That's what Tim Cook is doing to Apple. He's turning it into the GM of computer companies. Hardware quality is visibly worse. Software updates introduce new bugs and creeping bloat. A $2000 laptop doesn't really feel like a $2000 laptop. And all this is in a time where Apple's dominance in the high-end laptop space has finally been noticed by its competitors. Microsoft has done  a pretty good job keeping Windows 10 from having the creeping bloat problem that XP and 7 did. New high-end Windows laptops, like Surface and Lenovo, are really, really nice. HP and even Dell are offering really, really well-built, high-end laptops now. And, you might notice that they're not much cheaper than equivalent Apple machines...quality parts & quality fabrication cost money.

You need money guys like Cook to keep the design guys living within parameters, but they can't be ones running the show. None of those guys has ever met a corner they wouldn't cut. And when it comes to a high-end product like Apple, at some point, you really are paying a premium price for  a mediocre product, just like critics of the company claimed 15 years ago.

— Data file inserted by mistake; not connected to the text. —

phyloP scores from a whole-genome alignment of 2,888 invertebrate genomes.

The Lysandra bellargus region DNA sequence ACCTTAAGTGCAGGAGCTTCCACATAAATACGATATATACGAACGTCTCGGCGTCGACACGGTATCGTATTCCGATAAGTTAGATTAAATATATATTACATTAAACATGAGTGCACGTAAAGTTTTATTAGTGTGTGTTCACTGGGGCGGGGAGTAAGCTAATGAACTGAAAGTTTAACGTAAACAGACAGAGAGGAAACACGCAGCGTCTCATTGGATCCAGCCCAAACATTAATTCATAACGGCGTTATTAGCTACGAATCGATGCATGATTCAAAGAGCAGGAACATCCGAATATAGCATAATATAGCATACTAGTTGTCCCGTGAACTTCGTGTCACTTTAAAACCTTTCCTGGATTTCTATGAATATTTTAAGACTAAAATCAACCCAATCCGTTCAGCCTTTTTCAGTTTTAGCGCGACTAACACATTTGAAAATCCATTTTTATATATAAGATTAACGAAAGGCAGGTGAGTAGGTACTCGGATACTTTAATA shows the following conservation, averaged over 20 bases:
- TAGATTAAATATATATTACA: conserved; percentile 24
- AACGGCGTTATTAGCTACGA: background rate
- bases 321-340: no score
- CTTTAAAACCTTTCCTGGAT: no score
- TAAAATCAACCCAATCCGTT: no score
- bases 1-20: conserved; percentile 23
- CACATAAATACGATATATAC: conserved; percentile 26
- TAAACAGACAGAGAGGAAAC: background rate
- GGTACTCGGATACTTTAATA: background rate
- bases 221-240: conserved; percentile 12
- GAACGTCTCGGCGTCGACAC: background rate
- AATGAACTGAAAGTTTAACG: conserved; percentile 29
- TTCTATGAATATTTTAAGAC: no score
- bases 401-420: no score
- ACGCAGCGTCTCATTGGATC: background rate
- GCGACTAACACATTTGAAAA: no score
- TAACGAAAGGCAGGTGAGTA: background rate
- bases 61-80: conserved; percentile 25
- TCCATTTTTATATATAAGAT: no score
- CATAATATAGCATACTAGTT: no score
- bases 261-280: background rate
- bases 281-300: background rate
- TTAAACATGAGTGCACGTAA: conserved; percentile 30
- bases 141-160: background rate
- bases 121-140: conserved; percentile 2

Post-script (12/24/19): I don't like to change the body of the text much after publication other than to clarify things; I feel it's dishonest. So where I'm wrong, I'm wrong. If I said something stupid, oh well. So, yes, you can get dual-CPU workstations from Dell and HP that are even more powerful than the high-end Mac Pro, and they cost even more (apparently as high as $171K). I do need to add that by "user empathy," I don't mean Steve Jobs was a nice person or treated others fairly. I mean he seemed to overall have an intuitive understanding of how a consumer would feel when using a product, and this trickled down to the rest of the company. I don't think Jobs would have tolerated the laptop keyboard fiasco, or that Tim Cook would have been obsessive about getting the Apple II's boot time down. There are a million little things that go into a user's perception of quality, whether he feels warm or cold toward using the product, and Jobs seemed to understand that. By contrast, Microsoft has typically been really, really bad at this, which is a major part of why Windows Mobile never got off the ground, and why Windows 8 was such a clown show. To this day, Win 10 has lots of rough corners and janky bits, and I still prefer OSX. Even in the midst of the horrors of flat design, OSX manages to be less bad than Win 10 at being visually intuitive to navigate.